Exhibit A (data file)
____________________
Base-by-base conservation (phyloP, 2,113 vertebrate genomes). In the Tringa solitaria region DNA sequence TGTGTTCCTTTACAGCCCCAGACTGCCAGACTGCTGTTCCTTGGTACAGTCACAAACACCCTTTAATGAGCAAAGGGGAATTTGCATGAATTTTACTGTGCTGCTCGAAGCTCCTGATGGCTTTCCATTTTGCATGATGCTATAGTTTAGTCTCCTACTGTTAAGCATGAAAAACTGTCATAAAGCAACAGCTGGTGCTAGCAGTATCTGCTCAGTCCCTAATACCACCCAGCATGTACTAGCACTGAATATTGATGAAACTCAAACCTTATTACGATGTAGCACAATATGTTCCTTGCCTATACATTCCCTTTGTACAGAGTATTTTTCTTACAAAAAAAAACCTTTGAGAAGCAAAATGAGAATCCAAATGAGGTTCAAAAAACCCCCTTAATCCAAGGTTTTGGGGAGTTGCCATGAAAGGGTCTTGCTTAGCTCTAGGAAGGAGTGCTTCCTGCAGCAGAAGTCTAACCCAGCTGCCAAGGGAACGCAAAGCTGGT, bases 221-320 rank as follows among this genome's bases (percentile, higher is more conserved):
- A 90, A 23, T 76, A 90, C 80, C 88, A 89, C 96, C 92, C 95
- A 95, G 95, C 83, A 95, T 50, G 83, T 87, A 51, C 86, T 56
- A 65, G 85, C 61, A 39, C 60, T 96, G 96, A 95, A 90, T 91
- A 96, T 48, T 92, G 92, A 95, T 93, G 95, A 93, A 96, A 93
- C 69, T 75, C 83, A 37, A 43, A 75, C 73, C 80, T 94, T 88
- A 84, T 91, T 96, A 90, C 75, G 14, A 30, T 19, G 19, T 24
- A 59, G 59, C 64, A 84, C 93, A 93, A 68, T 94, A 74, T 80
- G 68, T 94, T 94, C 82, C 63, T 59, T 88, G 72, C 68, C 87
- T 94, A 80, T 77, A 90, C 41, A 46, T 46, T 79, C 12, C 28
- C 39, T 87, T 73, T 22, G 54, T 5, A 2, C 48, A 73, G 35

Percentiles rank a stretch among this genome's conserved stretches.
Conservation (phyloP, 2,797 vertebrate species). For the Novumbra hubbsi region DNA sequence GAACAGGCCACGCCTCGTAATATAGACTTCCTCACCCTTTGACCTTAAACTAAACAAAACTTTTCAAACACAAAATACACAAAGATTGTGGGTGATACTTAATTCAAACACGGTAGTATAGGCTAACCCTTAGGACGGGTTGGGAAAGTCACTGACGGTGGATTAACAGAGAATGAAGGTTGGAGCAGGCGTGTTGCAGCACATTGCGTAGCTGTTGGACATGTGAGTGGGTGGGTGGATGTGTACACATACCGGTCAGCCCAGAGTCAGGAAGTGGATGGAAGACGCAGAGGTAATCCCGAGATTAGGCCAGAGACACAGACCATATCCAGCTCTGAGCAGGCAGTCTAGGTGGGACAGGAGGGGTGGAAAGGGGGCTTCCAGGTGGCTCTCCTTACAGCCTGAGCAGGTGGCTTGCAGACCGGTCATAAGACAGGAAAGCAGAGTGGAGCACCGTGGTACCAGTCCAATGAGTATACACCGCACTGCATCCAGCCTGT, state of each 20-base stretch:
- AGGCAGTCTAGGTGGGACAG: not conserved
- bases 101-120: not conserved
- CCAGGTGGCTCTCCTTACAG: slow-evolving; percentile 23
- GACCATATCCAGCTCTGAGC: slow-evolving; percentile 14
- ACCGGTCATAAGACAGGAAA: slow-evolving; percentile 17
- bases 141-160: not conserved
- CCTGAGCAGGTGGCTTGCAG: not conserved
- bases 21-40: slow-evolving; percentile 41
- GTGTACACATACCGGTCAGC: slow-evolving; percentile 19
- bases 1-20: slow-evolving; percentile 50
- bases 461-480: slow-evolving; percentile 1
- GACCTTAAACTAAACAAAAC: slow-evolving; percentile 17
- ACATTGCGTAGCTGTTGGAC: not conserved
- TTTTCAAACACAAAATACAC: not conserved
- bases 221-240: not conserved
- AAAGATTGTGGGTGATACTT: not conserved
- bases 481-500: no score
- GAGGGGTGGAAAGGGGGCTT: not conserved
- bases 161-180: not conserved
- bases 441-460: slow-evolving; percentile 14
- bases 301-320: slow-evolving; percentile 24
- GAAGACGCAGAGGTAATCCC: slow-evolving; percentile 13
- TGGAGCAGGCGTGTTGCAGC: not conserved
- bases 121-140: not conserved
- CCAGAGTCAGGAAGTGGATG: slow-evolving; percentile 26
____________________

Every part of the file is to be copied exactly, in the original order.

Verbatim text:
Base-by-base conservation (phyloP, 2,113 vertebrate genomes). In the Tringa solitaria region DNA sequence TGTGTTCCTTTACAGCCCCAGACTGCCAGACTGCTGTTCCTTGGTACAGTCACAAACACCCTTTAATGAGCAAAGGGGAATTTGCATGAATTTTACTGTGCTGCTCGAAGCTCCTGATGGCTTTCCATTTTGCATGATGCTATAGTTTAGTCTCCTACTGTTAAGCATGAAAAACTGTCATAAAGCAACAGCTGGTGCTAGCAGTATCTGCTCAGTCCCTAATACCACCCAGCATGTACTAGCACTGAATATTGATGAAACTCAAACCTTATTACGATGTAGCACAATATGTTCCTTGCCTATACATTCCCTTTGTACAGAGTATTTTTCTTACAAAAAAAAACCTTTGAGAAGCAAAATGAGAATCCAAATGAGGTTCAAAAAACCCCCTTAATCCAAGGTTTTGGGGAGTTGCCATGAAAGGGTCTTGCTTAGCTCTAGGAAGGAGTGCTTCCTGCAGCAGAAGTCTAACCCAGCTGCCAAGGGAACGCAAAGCTGGT, bases 221-320 rank as follows among this genome's bases (percentile, higher is more conserved):
- A 90, A 23, T 76, A 90, C 80, C 88, A 89, C 96, C 92, C 95
- A 95, G 95, C 83, A 95, T 50, G 83, T 87, A 51, C 86, T 56
- A 65, G 85, C 61, A 39, C 60, T 96, G 96, A 95, A 90, T 91
- A 96, T 48, T 92, G 92, A 95, T 93, G 95, A 93, A 96, A 93
- C 69, T 75, C 83, A 37, A 43, A 75, C 73, C 80, T 94, T 88
- A 84, T 91, T 96, A 90, C 75, G 14, A 30, T 19, G 19, T 24
- A 59, G 59, C 64, A 84, C 93, A 93, A 68, T 94, A 74, T 80
- G 68, T 94, T 94, C 82, C 63, T 59, T 88, G 72, C 68, C 87
- T 94, A 80, T 77, A 90, C 41, A 46, T 46, T 79, C 12, C 28
- C 39, T 87, T 73, T 22, G 54, T 5, A 2, C 48, A 73, G 35

Percentiles rank a stretch among this genome's conserved stretches.
Conservation (phyloP, 2,797 vertebrate species). For the Novumbra hubbsi region DNA sequence GAACAGGCCACGCCTCGTAATATAGACTTCCTCACCCTTTGACCTTAAACTAAACAAAACTTTTCAAACACAAAATACACAAAGATTGTGGGTGATACTTAATTCAAACACGGTAGTATAGGCTAACCCTTAGGACGGGTTGGGAAAGTCACTGACGGTGGATTAACAGAGAATGAAGGTTGGAGCAGGCGTGTTGCAGCACATTGCGTAGCTGTTGGACATGTGAGTGGGTGGGTGGATGTGTACACATACCGGTCAGCCCAGAGTCAGGAAGTGGATGGAAGACGCAGAGGTAATCCCGAGATTAGGCCAGAGACACAGACCATATCCAGCTCTGAGCAGGCAGTCTAGGTGGGACAGGAGGGGTGGAAAGGGGGCTTCCAGGTGGCTCTCCTTACAGCCTGAGCAGGTGGCTTGCAGACCGGTCATAAGACAGGAAAGCAGAGTGGAGCACCGTGGTACCAGTCCAATGAGTATACACCGCACTGCATCCAGCCTGT, state of each 20-base stretch:
- AGGCAGTCTAGGTGGGACAG: not conserved
- bases 101-120: not conserved
- CCAGGTGGCTCTCCTTACAG: slow-evolving; percentile 23
- GACCATATCCAGCTCTGAGC: slow-evolving; percentile 14
- ACCGGTCATAAGACAGGAAA: slow-evolving; percentile 17
- bases 141-160: not conserved
- CCTGAGCAGGTGGCTTGCAG: not conserved
- bases 21-40: slow-evolving; percentile 41
- GTGTACACATACCGGTCAGC: slow-evolving; percentile 19
- bases 1-20: slow-evolving; percentile 50
- bases 461-480: slow-evolving; percentile 1
- GACCTTAAACTAAACAAAAC: slow-evolving; percentile 17
- ACATTGCGTAGCTGTTGGAC: not conserved
- TTTTCAAACACAAAATACAC: not conserved
- bases 221-240: not conserved
- AAAGATTGTGGGTGATACTT: not conserved
- bases 481-500: no score
- GAGGGGTGGAAAGGGGGCTT: not conserved
- bases 161-180: not conserved
- bases 441-460: slow-evolving; percentile 14
- bases 301-320: slow-evolving; percentile 24
- GAAGACGCAGAGGTAATCCC: slow-evolving; percentile 13
- TGGAGCAGGCGTGTTGCAGC: not conserved
- bases 121-140: not conserved
- CCAGAGTCAGGAAGTGGATG: slow-evolving; percentile 26